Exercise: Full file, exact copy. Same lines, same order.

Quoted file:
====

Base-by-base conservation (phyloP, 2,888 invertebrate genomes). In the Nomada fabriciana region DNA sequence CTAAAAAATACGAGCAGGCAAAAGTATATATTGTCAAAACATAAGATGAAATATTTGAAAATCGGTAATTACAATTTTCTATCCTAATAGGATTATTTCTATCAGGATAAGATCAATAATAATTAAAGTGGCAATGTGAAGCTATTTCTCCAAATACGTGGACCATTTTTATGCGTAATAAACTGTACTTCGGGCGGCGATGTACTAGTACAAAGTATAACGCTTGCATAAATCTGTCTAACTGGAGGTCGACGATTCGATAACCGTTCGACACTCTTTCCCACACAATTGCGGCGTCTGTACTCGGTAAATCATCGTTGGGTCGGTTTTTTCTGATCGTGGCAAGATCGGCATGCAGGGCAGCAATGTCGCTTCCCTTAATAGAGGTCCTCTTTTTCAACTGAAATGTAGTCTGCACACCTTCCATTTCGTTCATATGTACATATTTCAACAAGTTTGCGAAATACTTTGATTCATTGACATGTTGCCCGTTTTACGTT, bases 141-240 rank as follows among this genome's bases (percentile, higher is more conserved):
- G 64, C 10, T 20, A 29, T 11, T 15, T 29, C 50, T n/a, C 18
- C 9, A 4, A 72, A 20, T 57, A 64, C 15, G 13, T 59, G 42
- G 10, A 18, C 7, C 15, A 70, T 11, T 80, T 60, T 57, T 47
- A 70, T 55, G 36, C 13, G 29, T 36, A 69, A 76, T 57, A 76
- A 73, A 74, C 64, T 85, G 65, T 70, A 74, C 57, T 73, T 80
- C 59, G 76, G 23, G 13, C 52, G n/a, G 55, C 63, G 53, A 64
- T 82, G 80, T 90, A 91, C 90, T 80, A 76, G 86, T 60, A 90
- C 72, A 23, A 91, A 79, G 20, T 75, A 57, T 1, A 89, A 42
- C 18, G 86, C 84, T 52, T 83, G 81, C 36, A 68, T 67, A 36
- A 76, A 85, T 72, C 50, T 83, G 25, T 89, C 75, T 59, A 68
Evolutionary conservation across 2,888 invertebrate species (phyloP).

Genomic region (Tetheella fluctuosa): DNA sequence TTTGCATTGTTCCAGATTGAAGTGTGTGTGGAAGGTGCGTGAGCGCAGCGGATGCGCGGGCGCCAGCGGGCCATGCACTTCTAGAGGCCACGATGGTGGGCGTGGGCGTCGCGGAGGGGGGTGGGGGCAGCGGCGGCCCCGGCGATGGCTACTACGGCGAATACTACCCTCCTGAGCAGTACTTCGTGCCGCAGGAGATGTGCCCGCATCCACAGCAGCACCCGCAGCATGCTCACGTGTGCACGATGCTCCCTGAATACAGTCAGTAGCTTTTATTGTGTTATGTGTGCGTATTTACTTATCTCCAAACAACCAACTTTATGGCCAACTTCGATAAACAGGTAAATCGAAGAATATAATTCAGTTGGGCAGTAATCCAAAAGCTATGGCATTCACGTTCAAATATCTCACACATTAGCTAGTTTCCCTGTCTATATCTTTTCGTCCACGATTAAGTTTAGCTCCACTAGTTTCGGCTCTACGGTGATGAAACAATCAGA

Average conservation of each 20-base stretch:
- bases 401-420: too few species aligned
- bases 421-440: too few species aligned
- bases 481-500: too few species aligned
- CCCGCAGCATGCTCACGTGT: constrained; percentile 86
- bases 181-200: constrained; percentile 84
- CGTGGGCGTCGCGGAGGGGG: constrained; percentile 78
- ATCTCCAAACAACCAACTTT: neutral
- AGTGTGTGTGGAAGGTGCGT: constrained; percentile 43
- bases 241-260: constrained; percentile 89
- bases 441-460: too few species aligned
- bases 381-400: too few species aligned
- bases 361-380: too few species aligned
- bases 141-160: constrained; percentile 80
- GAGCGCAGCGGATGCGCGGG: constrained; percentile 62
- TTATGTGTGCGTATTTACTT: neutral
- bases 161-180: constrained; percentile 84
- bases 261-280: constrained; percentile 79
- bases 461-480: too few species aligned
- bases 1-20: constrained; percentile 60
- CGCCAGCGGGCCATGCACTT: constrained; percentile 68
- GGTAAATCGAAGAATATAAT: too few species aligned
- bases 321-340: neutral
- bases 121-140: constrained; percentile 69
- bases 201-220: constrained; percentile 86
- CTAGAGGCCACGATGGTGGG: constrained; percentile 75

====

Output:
Base-by-base conservation (phyloP, 2,888 invertebrate genomes). In the Nomada fabriciana region DNA sequence CTAAAAAATACGAGCAGGCAAAAGTATATATTGTCAAAACATAAGATGAAATATTTGAAAATCGGTAATTACAATTTTCTATCCTAATAGGATTATTTCTATCAGGATAAGATCAATAATAATTAAAGTGGCAATGTGAAGCTATTTCTCCAAATACGTGGACCATTTTTATGCGTAATAAACTGTACTTCGGGCGGCGATGTACTAGTACAAAGTATAACGCTTGCATAAATCTGTCTAACTGGAGGTCGACGATTCGATAACCGTTCGACACTCTTTCCCACACAATTGCGGCGTCTGTACTCGGTAAATCATCGTTGGGTCGGTTTTTTCTGATCGTGGCAAGATCGGCATGCAGGGCAGCAATGTCGCTTCCCTTAATAGAGGTCCTCTTTTTCAACTGAAATGTAGTCTGCACACCTTCCATTTCGTTCATATGTACATATTTCAACAAGTTTGCGAAATACTTTGATTCATTGACATGTTGCCCGTTTTACGTT, bases 141-240 rank as follows among this genome's bases (percentile, higher is more conserved):
- G 64, C 10, T 20, A 29, T 11, T 15, T 29, C 50, T n/a, C 18
- C 9, A 4, A 72, A 20, T 57, A 64, C 15, G 13, T 59, G 42
- G 10, A 18, C 7, C 15, A 70, T 11, T 80, T 60, T 57, T 47
- A 70, T 55, G 36, C 13, G 29, T 36, A 69, A 76, T 57, A 76
- A 73, A 74, C 64, T 85, G 65, T 70, A 74, C 57, T 73, T 80
- C 59, G 76, G 23, G 13, C 52, G n/a, G 55, C 63, G 53, A 64
- T 82, G 80, T 90, A 91, C 90, T 80, A 76, G 86, T 60, A 90
- C 72, A 23, A 91, A 79, G 20, T 75, A 57, T 1, A 89, A 42
- C 18, G 86, C 84, T 52, T 83, G 81, C 36, A 68, T 67, A 36
- A 76, A 85, T 72, C 50, T 83, G 25, T 89, C 75, T 59, A 68
Evolutionary conservation across 2,888 invertebrate species (phyloP).

Genomic region (Tetheella fluctuosa): DNA sequence TTTGCATTGTTCCAGATTGAAGTGTGTGTGGAAGGTGCGTGAGCGCAGCGGATGCGCGGGCGCCAGCGGGCCATGCACTTCTAGAGGCCACGATGGTGGGCGTGGGCGTCGCGGAGGGGGGTGGGGGCAGCGGCGGCCCCGGCGATGGCTACTACGGCGAATACTACCCTCCTGAGCAGTACTTCGTGCCGCAGGAGATGTGCCCGCATCCACAGCAGCACCCGCAGCATGCTCACGTGTGCACGATGCTCCCTGAATACAGTCAGTAGCTTTTATTGTGTTATGTGTGCGTATTTACTTATCTCCAAACAACCAACTTTATGGCCAACTTCGATAAACAGGTAAATCGAAGAATATAATTCAGTTGGGCAGTAATCCAAAAGCTATGGCATTCACGTTCAAATATCTCACACATTAGCTAGTTTCCCTGTCTATATCTTTTCGTCCACGATTAAGTTTAGCTCCACTAGTTTCGGCTCTACGGTGATGAAACAATCAGA

Average conservation of each 20-base stretch:
- bases 401-420: too few species aligned
- bases 421-440: too few species aligned
- bases 481-500: too few species aligned
- CCCGCAGCATGCTCACGTGT: constrained; percentile 86
- bases 181-200: constrained; percentile 84
- CGTGGGCGTCGCGGAGGGGG: constrained; percentile 78
- ATCTCCAAACAACCAACTTT: neutral
- AGTGTGTGTGGAAGGTGCGT: constrained; percentile 43
- bases 241-260: constrained; percentile 89
- bases 441-460: too few species aligned
- bases 381-400: too few species aligned
- bases 361-380: too few species aligned
- bases 141-160: constrained; percentile 80
- GAGCGCAGCGGATGCGCGGG: constrained; percentile 62
- TTATGTGTGCGTATTTACTT: neutral
- bases 161-180: constrained; percentile 84
- bases 261-280: constrained; percentile 79
- bases 461-480: too few species aligned
- bases 1-20: constrained; percentile 60
- CGCCAGCGGGCCATGCACTT: constrained; percentile 68
- GGTAAATCGAAGAATATAAT: too few species aligned
- bases 321-340: neutral
- bases 121-140: constrained; percentile 69
- bases 201-220: constrained; percentile 86
- CTAGAGGCCACGATGGTGGG: constrained; percentile 75